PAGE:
Appropo of the Democratic candidates’ mantra of corruption (though the editors somehow never saw the connection), it was about the persistent insider trading and conflicts of interest that have made Senators and Representatives unethically rich for ages, and that surpass in genuine corruption anything President Trump has been accused of. (Ethics Alarms covered the issue here, and here.) The Times editors began with the saga of former Rep. Chris Collins, who had to resign his office and also went to jail for breaking the insider trading laws. His crime was tipping off his son about a stock likely to go bad based on his early notice of pending legislation, The Times found it convenient to use Collins, a Republican, as the stand-in for all of Congress, but everything he did before crossing the line of the law is, if not routine, disturbingly common among Democrats and Republicans alike:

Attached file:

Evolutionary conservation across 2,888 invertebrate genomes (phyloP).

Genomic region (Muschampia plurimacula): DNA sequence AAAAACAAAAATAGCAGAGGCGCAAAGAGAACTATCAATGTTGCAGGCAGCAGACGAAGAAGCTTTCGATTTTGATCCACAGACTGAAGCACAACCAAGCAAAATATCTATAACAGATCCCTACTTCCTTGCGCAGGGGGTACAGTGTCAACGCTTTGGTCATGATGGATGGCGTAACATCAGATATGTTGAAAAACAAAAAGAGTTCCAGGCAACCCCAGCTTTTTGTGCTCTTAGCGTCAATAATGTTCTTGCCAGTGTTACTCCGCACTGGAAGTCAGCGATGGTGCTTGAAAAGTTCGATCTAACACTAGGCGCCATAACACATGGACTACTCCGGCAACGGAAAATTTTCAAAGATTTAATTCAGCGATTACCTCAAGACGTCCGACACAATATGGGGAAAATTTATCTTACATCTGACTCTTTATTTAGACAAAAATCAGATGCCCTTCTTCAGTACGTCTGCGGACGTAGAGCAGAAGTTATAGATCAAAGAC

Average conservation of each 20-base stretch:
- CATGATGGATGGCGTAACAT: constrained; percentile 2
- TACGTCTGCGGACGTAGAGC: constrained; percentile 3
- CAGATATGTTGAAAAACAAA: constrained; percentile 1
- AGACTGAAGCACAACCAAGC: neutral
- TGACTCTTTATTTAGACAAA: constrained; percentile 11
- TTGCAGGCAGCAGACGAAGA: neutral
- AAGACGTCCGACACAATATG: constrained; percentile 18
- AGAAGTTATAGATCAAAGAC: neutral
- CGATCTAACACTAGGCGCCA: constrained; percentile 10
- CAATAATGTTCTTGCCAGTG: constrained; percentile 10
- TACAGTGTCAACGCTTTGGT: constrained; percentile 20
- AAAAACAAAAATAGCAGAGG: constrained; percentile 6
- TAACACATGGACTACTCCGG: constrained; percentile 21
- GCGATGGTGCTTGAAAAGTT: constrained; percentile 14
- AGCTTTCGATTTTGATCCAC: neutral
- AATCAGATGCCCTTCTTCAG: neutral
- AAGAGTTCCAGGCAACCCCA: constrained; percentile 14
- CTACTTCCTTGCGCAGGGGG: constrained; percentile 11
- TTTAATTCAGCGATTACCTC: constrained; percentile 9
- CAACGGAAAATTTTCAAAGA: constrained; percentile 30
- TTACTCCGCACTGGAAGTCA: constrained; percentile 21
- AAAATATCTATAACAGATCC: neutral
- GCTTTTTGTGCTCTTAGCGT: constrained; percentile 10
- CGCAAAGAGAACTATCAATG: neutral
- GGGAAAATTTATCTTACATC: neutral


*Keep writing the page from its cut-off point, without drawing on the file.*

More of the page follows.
[H]e served on various congressional committees that played a role in directing federal health care policy. Mr. Collins was the company’s largest shareholder. He served on the company’s board. He solicited investments in the company, including from other members of Congress. (Tom Price, who served as a Republican representative from Georgia and then as secretary of health and human services in the Trump administration, was among the buyers.) Mr. Collins wrote legislative language to expedite drug trials, potentially benefiting Innate, and he pressed a staff member at the National Institutes of Health to meet with the company about its clinical trial.He also invested in other health care firms, some of which held federal contracts.